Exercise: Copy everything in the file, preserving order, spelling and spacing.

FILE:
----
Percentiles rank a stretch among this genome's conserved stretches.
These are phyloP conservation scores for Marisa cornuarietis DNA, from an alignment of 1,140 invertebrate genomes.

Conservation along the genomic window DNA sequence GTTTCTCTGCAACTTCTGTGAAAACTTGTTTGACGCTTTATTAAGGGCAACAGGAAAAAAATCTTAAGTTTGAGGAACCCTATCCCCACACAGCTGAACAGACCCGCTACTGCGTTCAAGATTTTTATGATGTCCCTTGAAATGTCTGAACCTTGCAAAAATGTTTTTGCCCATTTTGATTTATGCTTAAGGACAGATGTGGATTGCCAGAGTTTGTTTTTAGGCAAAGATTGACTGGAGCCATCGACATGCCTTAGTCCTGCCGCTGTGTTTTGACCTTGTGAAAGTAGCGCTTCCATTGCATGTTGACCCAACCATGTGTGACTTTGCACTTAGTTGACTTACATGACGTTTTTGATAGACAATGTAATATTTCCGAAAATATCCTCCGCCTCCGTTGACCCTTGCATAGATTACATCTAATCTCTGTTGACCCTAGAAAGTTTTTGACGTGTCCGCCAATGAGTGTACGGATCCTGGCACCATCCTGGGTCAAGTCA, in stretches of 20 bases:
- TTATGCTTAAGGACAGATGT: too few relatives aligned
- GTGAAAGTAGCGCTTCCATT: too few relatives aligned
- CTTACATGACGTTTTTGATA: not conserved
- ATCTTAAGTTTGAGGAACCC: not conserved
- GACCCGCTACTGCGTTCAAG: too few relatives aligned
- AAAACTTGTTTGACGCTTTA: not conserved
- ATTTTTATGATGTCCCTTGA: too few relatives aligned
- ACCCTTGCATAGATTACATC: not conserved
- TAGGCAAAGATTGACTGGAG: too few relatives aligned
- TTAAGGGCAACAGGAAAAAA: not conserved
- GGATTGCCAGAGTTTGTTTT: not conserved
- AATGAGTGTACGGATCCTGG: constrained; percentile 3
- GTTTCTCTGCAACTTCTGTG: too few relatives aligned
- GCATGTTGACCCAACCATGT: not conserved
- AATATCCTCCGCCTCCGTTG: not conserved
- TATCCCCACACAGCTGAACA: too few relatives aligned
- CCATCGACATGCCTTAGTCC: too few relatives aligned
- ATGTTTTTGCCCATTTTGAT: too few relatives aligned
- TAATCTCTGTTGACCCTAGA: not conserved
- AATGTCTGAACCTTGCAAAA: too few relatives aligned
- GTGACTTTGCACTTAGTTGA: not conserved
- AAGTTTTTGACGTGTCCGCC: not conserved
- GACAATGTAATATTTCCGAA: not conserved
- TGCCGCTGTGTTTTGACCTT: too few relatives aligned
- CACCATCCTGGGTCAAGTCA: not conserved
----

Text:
Percentiles rank a stretch among this genome's conserved stretches.
These are phyloP conservation scores for Marisa cornuarietis DNA, from an alignment of 1,140 invertebrate genomes.

Conservation along the genomic window DNA sequence GTTTCTCTGCAACTTCTGTGAAAACTTGTTTGACGCTTTATTAAGGGCAACAGGAAAAAAATCTTAAGTTTGAGGAACCCTATCCCCACACAGCTGAACAGACCCGCTACTGCGTTCAAGATTTTTATGATGTCCCTTGAAATGTCTGAACCTTGCAAAAATGTTTTTGCCCATTTTGATTTATGCTTAAGGACAGATGTGGATTGCCAGAGTTTGTTTTTAGGCAAAGATTGACTGGAGCCATCGACATGCCTTAGTCCTGCCGCTGTGTTTTGACCTTGTGAAAGTAGCGCTTCCATTGCATGTTGACCCAACCATGTGTGACTTTGCACTTAGTTGACTTACATGACGTTTTTGATAGACAATGTAATATTTCCGAAAATATCCTCCGCCTCCGTTGACCCTTGCATAGATTACATCTAATCTCTGTTGACCCTAGAAAGTTTTTGACGTGTCCGCCAATGAGTGTACGGATCCTGGCACCATCCTGGGTCAAGTCA, in stretches of 20 bases:
- TTATGCTTAAGGACAGATGT: too few relatives aligned
- GTGAAAGTAGCGCTTCCATT: too few relatives aligned
- CTTACATGACGTTTTTGATA: not conserved
- ATCTTAAGTTTGAGGAACCC: not conserved
- GACCCGCTACTGCGTTCAAG: too few relatives aligned
- AAAACTTGTTTGACGCTTTA: not conserved
- ATTTTTATGATGTCCCTTGA: too few relatives aligned
- ACCCTTGCATAGATTACATC: not conserved
- TAGGCAAAGATTGACTGGAG: too few relatives aligned
- TTAAGGGCAACAGGAAAAAA: not conserved
- GGATTGCCAGAGTTTGTTTT: not conserved
- AATGAGTGTACGGATCCTGG: constrained; percentile 3
- GTTTCTCTGCAACTTCTGTG: too few relatives aligned
- GCATGTTGACCCAACCATGT: not conserved
- AATATCCTCCGCCTCCGTTG: not conserved
- TATCCCCACACAGCTGAACA: too few relatives aligned
- CCATCGACATGCCTTAGTCC: too few relatives aligned
- ATGTTTTTGCCCATTTTGAT: too few relatives aligned
- TAATCTCTGTTGACCCTAGA: not conserved
- AATGTCTGAACCTTGCAAAA: too few relatives aligned
- GTGACTTTGCACTTAGTTGA: not conserved
- AAGTTTTTGACGTGTCCGCC: not conserved
- GACAATGTAATATTTCCGAA: not conserved
- TGCCGCTGTGTTTTGACCTT: too few relatives aligned
- CACCATCCTGGGTCAAGTCA: not conserved